Artist Simon Weckert, whose work is “related to code and electronics under the reflection on current social aspects”, created a virtual traffic jam on Google Maps with 99 smartphones piled in a red wagon that he pulled through the streets of Berlin. This fascinating hack experiment turned these streets from green (no traffic) to red (significant delays).
99 smartphones are transported in a handcart to generate virtual traffic jams in Google Maps. Through this activity, it is possible to turn a green street red which has an impact on the physical world by navigating cars on another route to avoid being stuck in traffic.
While Weckert performed this hack to see if he could change traffic patterns, he stated that this experiment is part of a much larger issue.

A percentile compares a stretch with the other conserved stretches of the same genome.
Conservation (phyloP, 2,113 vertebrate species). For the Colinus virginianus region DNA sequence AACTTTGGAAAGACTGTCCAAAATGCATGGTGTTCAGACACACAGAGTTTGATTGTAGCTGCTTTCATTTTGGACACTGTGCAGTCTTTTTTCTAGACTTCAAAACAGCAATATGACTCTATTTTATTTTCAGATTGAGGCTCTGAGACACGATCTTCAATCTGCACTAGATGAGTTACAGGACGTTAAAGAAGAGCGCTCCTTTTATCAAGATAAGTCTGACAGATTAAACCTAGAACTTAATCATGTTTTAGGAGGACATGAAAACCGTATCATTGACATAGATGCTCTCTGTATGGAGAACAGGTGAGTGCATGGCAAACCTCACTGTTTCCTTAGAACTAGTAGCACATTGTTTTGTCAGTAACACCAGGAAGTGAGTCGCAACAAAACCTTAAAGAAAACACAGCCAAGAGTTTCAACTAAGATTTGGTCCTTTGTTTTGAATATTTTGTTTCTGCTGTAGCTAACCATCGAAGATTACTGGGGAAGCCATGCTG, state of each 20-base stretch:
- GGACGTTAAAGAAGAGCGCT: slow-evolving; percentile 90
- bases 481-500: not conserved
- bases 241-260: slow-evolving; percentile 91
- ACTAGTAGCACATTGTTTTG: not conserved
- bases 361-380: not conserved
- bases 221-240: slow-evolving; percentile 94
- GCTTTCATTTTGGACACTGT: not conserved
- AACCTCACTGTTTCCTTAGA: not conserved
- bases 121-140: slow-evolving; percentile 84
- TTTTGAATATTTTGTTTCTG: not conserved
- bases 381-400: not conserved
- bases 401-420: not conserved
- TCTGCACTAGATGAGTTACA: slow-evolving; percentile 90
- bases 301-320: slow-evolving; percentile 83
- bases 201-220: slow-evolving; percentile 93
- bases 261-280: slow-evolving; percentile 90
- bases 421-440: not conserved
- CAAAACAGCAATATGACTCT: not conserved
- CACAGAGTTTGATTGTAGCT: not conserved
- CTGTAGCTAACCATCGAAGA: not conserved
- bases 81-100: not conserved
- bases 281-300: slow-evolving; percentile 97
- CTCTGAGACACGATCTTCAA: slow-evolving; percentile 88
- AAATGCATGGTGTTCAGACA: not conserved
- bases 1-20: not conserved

With its Geo Tools, Google has created a platform that allows users and businesses to interact with maps in a novel way. This means that questions relating to power in the discourse of cartography have to be reformulated. But what is the relationship between the art of enabling and techniques of supervision, control and regulation in Google’s maps? Do these maps function as dispositive nets that determine the behaviour, opinions and images of living beings, exercising power and controlling knowledge?